Siddiqui AA, Ahmad G, Damian RT, Kennedy RC: Experimental vaccines in animal models for schistosomiasis. Parasitol Res. 2008, 102: 825-833. 10.1007/s00436-008-0887-6.
Bickle QD: Radiation-attenuated schistosome vaccination--a brief historical perspective. Parasitology. 2009, 136: 1621-1632. 10.1017/S0031182009005848.
Moloney NA, Bickle QD, Webbe G: The induction of specific immunity against Schistosoma japonicum by exposure of mice to ultraviolet attenuated cercariae. Parasitology. 1985, 90 (Pt 2): 313-323.
Zhang Y, Taylor MG, Bickle QD, Wang H, Ge J: Vaccination of mice with gamma-irradiated Schistosoma japonicum cercariae. Parasite Immunol. 1999, 21: 111-117. 10.1046/j.1365-3024.1999.00208.x.
Osada Y, Janecharut T, Hata H, Mahakunkij-Charoen Y, Chen XW: Protective immunity to Schistosoma japonicum infection depends on the balance of T helper cytokine responses in mice vaccinated with gamma-irradiated cercariae. Parasite Immunol. 2001, 23: 251-258. 10.1046/j.1365-3024.2001.00379.x.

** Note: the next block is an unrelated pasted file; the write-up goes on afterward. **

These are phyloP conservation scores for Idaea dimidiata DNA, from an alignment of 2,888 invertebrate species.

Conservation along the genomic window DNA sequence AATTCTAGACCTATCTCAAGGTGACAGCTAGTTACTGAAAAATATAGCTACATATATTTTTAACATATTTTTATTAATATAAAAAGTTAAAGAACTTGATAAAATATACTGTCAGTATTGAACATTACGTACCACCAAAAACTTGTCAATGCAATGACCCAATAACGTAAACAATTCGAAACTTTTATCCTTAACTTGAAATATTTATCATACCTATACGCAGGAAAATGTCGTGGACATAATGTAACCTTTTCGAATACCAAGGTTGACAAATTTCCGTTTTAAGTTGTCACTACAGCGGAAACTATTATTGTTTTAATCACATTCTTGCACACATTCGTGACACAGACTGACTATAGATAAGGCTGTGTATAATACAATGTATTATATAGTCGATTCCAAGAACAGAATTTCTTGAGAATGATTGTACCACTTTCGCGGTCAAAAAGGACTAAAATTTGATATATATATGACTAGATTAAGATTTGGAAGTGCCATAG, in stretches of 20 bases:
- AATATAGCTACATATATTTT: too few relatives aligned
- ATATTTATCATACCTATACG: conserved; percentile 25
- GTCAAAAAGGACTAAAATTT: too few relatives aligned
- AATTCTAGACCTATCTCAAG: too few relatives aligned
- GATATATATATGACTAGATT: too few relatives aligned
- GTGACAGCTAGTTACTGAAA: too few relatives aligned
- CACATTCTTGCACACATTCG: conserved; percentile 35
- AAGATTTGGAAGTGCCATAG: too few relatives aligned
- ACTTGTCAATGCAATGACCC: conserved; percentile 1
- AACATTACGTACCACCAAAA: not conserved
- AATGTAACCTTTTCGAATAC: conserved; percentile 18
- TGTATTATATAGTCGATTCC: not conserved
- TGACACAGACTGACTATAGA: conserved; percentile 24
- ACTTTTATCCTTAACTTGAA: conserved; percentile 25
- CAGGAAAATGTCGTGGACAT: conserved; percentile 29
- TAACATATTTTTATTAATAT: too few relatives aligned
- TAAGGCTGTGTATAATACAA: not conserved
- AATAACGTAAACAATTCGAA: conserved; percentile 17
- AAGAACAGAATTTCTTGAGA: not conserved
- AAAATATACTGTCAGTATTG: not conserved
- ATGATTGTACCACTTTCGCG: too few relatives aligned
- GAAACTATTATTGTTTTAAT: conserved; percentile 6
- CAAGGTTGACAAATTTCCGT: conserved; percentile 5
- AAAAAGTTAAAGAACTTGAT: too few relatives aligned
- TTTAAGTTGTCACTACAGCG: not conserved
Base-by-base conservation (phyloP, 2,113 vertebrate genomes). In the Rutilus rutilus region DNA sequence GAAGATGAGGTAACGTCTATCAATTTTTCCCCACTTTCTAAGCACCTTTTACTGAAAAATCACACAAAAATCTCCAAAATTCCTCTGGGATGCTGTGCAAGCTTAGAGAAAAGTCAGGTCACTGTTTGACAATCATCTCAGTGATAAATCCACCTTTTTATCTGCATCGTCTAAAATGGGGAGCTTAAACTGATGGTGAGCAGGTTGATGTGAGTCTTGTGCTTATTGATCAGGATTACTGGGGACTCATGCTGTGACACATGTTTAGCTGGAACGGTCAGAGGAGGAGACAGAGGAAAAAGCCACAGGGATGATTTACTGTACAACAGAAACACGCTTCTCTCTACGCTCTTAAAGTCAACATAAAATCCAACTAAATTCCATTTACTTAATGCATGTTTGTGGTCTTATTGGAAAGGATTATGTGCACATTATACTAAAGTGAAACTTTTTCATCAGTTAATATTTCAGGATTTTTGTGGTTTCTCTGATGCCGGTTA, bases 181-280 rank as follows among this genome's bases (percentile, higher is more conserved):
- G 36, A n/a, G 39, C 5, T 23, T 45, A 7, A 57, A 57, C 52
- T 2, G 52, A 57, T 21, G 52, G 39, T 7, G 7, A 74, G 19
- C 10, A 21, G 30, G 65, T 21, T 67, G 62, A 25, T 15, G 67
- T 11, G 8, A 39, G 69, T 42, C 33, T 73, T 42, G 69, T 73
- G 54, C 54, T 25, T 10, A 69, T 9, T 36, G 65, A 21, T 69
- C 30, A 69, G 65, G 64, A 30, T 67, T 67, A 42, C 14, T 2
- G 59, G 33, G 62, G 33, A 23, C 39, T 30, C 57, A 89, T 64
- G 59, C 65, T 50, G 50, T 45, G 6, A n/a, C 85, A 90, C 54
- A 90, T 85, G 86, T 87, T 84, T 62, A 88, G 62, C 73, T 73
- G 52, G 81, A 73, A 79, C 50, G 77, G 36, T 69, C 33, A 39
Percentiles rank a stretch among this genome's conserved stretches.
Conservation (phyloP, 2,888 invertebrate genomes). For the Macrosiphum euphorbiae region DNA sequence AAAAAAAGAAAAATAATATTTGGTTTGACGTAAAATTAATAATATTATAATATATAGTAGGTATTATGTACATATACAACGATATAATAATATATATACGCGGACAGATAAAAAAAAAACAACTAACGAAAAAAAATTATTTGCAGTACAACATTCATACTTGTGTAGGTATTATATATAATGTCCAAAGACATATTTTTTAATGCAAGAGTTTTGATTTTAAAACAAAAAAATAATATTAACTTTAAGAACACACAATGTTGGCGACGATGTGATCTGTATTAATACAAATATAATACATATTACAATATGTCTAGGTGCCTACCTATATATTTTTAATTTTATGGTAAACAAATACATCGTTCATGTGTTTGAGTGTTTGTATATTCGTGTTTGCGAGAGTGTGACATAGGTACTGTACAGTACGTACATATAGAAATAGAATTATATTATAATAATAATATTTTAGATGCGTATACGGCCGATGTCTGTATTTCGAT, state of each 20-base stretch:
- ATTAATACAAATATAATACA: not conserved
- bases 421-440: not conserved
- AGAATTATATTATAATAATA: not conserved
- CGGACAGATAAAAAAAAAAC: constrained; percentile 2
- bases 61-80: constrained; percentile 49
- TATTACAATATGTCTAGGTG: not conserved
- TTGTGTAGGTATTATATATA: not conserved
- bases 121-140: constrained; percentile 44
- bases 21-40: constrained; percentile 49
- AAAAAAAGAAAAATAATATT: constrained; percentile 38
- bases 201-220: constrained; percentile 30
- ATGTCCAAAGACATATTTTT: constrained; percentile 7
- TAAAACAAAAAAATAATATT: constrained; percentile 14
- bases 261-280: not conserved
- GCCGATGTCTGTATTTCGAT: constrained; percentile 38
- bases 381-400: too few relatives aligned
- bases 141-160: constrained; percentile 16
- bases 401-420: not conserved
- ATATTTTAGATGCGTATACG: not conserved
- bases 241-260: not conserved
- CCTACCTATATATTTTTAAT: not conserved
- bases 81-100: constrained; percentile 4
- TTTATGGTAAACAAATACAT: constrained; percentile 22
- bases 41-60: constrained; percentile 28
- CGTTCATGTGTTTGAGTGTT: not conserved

HU SY, ZHANG MJ, GUO CQ, SHAN H, ZHANG SH: Study on the protection of C57BL/6 mice vaccinated with UV attenuated Schistosoma japonicum cercariae. J Pathogen Biology (in chinese). 2006, 1: 181-185.
Meijuan Z, Fang T, Yanan G, Minjun J, Guanling W: Ultraviolet attenuated cercariae of Schistosoma japonicum fail to effectively induce Th1 response in spite of upregulating expression of cytotoxicity related genes in C57BL/6 mice. Journal of Biomedical Research. 2010, 24: 277-284. 10.1016/S1674-8301(10)60039-5.
Yuan HC: Epidemiological features and control strategies of schistosomiasis japonica in China. Chin Med J (Engl). 1993, 106: 563-568.